Compiled by Randy Whetstone Jr.
Donna Moir, athletic director at Sacred Heart Academy, has had the opportunity to witness 55 state titles and championships in SHA sports since 1991. In addition to her duties as athletic director, she is also the head coach for the girls’ basketball team.
As the head basketball coach, Moir became the first woman in the state to win the championship as a player (1976) and as a coach (2002, 2003 and 2004). In 2013, she was inducted into the Kentucky Athletic Hall of Fame.
Coach Moir has recently reflected on her wealth of experience, so she decided to share with us the top seven tips needed to be successful as a basketball coach.
1. Start Small
You cannot get to the top in one day, and frankly you do not want to. Start small by working with a youth team and teaching the fundamentals of the game. Volunteer with all levels of play. Be an assistant coach. Work your way up by learning how to teach a variety of players while also learning from a variety of coaches. Not only will this help you with the X’s and O’s, but it will also help with building relationships.
2. Find a Mentor
I was blessed to have an amazing mentor as a young coach, Bunny Daugherty. Without her, I never would be where I am today. Now, I continue to have mentors in a different kind of way; I have made connections with college coaches, high school coaches and coaches of other sports that I can lean on for advice. Having someone to go to (and) bounce ideas off of or to ask for advice is crucial to becoming a better coach and a better person.
3. Be Willing to do the Dirty Work
Every coaching staff or profession has a place for someone who works hard and is not afraid to do the things no one else will do. Clean the bleachers after a game, wash the jerseys, work fundraisers, stay late after practice to rebound for a player, break down the film, etc. Not only will doing these things set you apart from others, but it will also make you appreciate things more.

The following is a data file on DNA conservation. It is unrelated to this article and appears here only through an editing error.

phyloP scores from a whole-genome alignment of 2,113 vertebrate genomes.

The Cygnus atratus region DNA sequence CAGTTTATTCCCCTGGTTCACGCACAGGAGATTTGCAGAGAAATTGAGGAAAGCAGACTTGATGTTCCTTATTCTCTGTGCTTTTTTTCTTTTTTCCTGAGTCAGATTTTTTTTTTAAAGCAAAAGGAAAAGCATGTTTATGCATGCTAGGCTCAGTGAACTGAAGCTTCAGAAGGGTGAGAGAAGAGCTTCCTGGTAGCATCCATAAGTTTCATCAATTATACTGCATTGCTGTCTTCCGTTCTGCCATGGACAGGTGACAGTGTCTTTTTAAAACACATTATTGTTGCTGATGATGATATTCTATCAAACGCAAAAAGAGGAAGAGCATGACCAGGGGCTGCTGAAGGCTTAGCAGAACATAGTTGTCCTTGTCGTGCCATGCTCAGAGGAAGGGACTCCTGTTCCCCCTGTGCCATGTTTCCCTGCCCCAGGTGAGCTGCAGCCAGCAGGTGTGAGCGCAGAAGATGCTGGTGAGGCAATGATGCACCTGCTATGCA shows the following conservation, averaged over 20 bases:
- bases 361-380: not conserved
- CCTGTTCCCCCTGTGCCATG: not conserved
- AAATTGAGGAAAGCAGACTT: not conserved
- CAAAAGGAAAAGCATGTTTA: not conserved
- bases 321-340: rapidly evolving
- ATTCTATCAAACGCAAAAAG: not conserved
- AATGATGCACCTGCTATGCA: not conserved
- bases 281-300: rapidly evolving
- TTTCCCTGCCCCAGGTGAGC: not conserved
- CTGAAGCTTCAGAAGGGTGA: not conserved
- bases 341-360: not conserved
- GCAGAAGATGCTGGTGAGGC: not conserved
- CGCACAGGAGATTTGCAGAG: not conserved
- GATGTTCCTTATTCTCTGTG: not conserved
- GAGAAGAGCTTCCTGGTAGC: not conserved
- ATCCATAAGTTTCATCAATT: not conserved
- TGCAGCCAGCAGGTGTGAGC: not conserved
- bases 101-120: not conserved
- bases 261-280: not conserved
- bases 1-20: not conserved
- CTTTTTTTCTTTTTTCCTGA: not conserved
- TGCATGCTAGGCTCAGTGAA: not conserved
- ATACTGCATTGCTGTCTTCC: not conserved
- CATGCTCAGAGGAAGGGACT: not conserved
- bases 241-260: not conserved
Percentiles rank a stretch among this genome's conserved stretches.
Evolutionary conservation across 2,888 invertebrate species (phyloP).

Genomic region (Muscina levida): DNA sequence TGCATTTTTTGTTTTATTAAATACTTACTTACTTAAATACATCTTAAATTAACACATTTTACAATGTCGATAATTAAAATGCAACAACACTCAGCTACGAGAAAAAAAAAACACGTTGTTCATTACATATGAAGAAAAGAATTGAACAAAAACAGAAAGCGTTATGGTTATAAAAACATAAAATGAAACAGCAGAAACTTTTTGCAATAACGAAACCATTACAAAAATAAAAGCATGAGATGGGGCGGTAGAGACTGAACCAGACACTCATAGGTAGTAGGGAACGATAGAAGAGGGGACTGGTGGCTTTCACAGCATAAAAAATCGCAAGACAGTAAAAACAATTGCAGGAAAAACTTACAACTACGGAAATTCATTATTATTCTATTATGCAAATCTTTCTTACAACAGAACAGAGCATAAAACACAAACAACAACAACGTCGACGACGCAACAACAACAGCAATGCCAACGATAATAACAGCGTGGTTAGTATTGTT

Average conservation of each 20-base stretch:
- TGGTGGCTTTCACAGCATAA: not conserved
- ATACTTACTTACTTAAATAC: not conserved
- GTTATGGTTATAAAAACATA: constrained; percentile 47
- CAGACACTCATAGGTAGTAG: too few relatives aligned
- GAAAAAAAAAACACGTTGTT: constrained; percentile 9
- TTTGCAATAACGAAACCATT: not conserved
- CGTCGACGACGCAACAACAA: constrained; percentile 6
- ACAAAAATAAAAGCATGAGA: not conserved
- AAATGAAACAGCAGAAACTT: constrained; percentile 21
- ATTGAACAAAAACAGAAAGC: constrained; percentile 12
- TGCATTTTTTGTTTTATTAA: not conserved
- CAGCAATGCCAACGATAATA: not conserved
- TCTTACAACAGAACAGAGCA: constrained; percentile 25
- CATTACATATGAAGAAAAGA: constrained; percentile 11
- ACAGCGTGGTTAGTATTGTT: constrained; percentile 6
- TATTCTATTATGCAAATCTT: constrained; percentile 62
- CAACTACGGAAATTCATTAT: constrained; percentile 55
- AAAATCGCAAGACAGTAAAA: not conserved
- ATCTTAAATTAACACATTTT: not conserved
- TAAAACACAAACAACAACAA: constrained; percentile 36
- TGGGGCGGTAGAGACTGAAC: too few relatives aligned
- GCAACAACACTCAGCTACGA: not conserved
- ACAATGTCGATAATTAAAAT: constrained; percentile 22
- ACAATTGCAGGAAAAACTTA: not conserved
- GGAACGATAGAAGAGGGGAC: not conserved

4. Study the Game
Watch games of all levels and while the game is going on, think about what changes you would make or how you would coach the game. Ask other coaches if you can watch their practices. Go online and search out new drills, plays and workouts. There is an abundance of information out there these days; you just have to find it!
5. Keep Things in Perspective
Don’t sweat every loss. Take what you can and learn from every defeat, but if you spend too much time thinking about yesterday’s game, you will forget about today. This can be hard to do because there are so many highs and lows on winning and losing. It is about the moments along the way, I tell kids (that) people do not remember how many points you score or rebounds you get; you make your memories.
6. Build a Resume and Coaching Notebook
Stay organized. Keep practice plans, plays, drills and other basketball necessities in a spot where you can always find them and look back on. Write everything down, whether it’s what happened in practice that day or a meeting you had with a player. Having information in writing allows you to know what happened that day way down the road.
I do not think you will see many more high school coaches like myself, Chris Souder, Randy Napier, Mike Harper, Dale Mabrey; people who have made coaching high school basketball our careers. I have enjoyed each and every day of being in the gym with my basketball teams.
7. Invest in the Kids
In the end, coaches are not doctors in the ER saving lives, but the best of coaches do indeed save and better lives. Treasure what your players do in the classroom as much as on the court. Help them find a college that fits their needs. Ask about their families and other hobbies. Don’t just treat them as players; treat them as people. Care about them and they will play hard for you. I take a lot of pride in seeing my players succeed off the court: going on to be coaches, moms, lawyers, judges, doctors, teachers, therapists, salespeople or whatever it is. I know they have learned about adversity, the value of hard work and being a good teammate. VT